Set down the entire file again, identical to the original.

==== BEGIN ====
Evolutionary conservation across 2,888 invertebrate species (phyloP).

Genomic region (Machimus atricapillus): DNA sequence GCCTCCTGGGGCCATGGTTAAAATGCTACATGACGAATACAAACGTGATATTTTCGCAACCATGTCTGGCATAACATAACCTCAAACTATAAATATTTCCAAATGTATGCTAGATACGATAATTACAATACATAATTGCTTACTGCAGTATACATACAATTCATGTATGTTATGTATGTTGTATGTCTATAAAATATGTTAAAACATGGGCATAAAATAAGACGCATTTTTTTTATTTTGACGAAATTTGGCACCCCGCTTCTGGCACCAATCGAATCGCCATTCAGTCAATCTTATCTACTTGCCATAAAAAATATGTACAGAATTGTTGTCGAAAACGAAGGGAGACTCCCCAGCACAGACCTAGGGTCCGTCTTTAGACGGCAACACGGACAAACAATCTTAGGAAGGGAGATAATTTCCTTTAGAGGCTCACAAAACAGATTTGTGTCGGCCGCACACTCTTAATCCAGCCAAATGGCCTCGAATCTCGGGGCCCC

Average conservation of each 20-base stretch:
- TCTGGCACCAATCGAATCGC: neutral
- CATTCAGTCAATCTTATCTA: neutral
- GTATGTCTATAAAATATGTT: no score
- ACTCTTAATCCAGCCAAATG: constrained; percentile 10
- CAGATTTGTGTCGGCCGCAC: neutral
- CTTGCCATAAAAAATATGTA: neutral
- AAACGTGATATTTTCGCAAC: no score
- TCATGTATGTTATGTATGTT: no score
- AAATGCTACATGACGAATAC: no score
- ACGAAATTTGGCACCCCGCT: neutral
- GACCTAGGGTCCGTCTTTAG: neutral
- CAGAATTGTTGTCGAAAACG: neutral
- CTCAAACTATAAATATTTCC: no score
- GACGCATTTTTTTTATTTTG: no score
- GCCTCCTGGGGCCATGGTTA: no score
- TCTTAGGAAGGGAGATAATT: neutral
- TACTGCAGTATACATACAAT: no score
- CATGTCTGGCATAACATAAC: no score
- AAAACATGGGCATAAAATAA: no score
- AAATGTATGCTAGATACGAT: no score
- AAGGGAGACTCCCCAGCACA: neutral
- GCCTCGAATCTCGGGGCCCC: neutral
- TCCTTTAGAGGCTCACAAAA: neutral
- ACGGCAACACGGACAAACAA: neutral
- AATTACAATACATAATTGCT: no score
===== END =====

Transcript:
Evolutionary conservation across 2,888 invertebrate species (phyloP).

Genomic region (Machimus atricapillus): DNA sequence GCCTCCTGGGGCCATGGTTAAAATGCTACATGACGAATACAAACGTGATATTTTCGCAACCATGTCTGGCATAACATAACCTCAAACTATAAATATTTCCAAATGTATGCTAGATACGATAATTACAATACATAATTGCTTACTGCAGTATACATACAATTCATGTATGTTATGTATGTTGTATGTCTATAAAATATGTTAAAACATGGGCATAAAATAAGACGCATTTTTTTTATTTTGACGAAATTTGGCACCCCGCTTCTGGCACCAATCGAATCGCCATTCAGTCAATCTTATCTACTTGCCATAAAAAATATGTACAGAATTGTTGTCGAAAACGAAGGGAGACTCCCCAGCACAGACCTAGGGTCCGTCTTTAGACGGCAACACGGACAAACAATCTTAGGAAGGGAGATAATTTCCTTTAGAGGCTCACAAAACAGATTTGTGTCGGCCGCACACTCTTAATCCAGCCAAATGGCCTCGAATCTCGGGGCCCC

Average conservation of each 20-base stretch:
- TCTGGCACCAATCGAATCGC: neutral
- CATTCAGTCAATCTTATCTA: neutral
- GTATGTCTATAAAATATGTT: no score
- ACTCTTAATCCAGCCAAATG: constrained; percentile 10
- CAGATTTGTGTCGGCCGCAC: neutral
- CTTGCCATAAAAAATATGTA: neutral
- AAACGTGATATTTTCGCAAC: no score
- TCATGTATGTTATGTATGTT: no score
- AAATGCTACATGACGAATAC: no score
- ACGAAATTTGGCACCCCGCT: neutral
- GACCTAGGGTCCGTCTTTAG: neutral
- CAGAATTGTTGTCGAAAACG: neutral
- CTCAAACTATAAATATTTCC: no score
- GACGCATTTTTTTTATTTTG: no score
- GCCTCCTGGGGCCATGGTTA: no score
- TCTTAGGAAGGGAGATAATT: neutral
- TACTGCAGTATACATACAAT: no score
- CATGTCTGGCATAACATAAC: no score
- AAAACATGGGCATAAAATAA: no score
- AAATGTATGCTAGATACGAT: no score
- AAGGGAGACTCCCCAGCACA: neutral
- GCCTCGAATCTCGGGGCCCC: neutral
- TCCTTTAGAGGCTCACAAAA: neutral
- ACGGCAACACGGACAAACAA: neutral
- AATTACAATACATAATTGCT: no score